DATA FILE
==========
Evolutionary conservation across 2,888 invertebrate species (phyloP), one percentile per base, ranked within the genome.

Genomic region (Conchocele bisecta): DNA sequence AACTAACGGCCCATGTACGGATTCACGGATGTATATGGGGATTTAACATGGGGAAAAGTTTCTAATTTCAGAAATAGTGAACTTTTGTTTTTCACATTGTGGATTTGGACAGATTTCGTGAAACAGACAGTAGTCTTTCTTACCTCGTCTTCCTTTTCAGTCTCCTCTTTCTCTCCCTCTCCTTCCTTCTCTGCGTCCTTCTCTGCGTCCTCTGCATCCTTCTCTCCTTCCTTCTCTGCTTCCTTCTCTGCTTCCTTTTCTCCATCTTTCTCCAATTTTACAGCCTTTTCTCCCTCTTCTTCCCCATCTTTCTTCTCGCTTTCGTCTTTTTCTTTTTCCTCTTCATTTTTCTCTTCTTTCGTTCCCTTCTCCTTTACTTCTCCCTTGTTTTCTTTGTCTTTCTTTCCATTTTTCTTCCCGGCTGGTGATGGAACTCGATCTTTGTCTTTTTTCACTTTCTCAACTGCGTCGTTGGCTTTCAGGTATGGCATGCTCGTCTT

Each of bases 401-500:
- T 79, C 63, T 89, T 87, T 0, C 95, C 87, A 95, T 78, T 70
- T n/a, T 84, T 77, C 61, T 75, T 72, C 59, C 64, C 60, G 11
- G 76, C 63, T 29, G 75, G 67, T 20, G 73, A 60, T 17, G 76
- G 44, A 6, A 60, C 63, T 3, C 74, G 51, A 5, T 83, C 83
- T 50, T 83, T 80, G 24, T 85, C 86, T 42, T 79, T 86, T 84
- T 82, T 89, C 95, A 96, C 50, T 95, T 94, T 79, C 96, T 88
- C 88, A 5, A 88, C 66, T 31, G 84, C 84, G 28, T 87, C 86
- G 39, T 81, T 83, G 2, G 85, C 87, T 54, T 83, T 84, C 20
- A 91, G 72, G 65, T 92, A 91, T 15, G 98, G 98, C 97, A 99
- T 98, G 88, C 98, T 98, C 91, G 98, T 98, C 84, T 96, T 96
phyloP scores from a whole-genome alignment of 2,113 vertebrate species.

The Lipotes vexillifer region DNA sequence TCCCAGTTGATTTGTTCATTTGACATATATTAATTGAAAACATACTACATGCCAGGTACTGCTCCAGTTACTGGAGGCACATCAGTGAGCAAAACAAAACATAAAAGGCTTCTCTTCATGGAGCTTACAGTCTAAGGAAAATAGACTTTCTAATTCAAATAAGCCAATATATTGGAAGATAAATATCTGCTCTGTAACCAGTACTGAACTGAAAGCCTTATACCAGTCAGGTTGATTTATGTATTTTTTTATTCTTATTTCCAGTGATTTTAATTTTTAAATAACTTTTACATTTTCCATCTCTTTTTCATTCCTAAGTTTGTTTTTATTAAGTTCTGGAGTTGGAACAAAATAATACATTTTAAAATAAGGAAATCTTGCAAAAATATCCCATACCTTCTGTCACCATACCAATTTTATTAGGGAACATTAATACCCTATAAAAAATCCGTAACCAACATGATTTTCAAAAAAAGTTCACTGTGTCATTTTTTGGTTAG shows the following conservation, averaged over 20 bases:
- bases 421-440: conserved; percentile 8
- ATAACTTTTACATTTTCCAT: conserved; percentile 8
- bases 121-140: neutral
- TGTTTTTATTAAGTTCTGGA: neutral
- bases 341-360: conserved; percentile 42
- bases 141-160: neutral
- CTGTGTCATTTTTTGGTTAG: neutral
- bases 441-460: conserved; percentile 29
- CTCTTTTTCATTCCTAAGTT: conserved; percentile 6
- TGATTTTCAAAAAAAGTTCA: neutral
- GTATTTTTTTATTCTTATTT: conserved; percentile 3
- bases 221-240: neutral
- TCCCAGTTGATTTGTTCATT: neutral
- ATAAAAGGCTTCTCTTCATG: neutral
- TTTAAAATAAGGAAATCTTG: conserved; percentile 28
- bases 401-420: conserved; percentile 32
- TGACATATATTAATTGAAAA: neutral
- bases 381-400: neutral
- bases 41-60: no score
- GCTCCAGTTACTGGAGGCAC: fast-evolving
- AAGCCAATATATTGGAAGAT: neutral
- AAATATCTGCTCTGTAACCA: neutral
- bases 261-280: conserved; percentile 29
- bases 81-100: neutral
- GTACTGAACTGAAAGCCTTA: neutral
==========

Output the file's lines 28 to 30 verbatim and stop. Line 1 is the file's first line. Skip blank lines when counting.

- TCCCAGTTGATTTGTTCATT: neutral
- ATAAAAGGCTTCTCTTCATG: neutral
- TTTAAAATAAGGAAATCTTG: conserved; percentile 28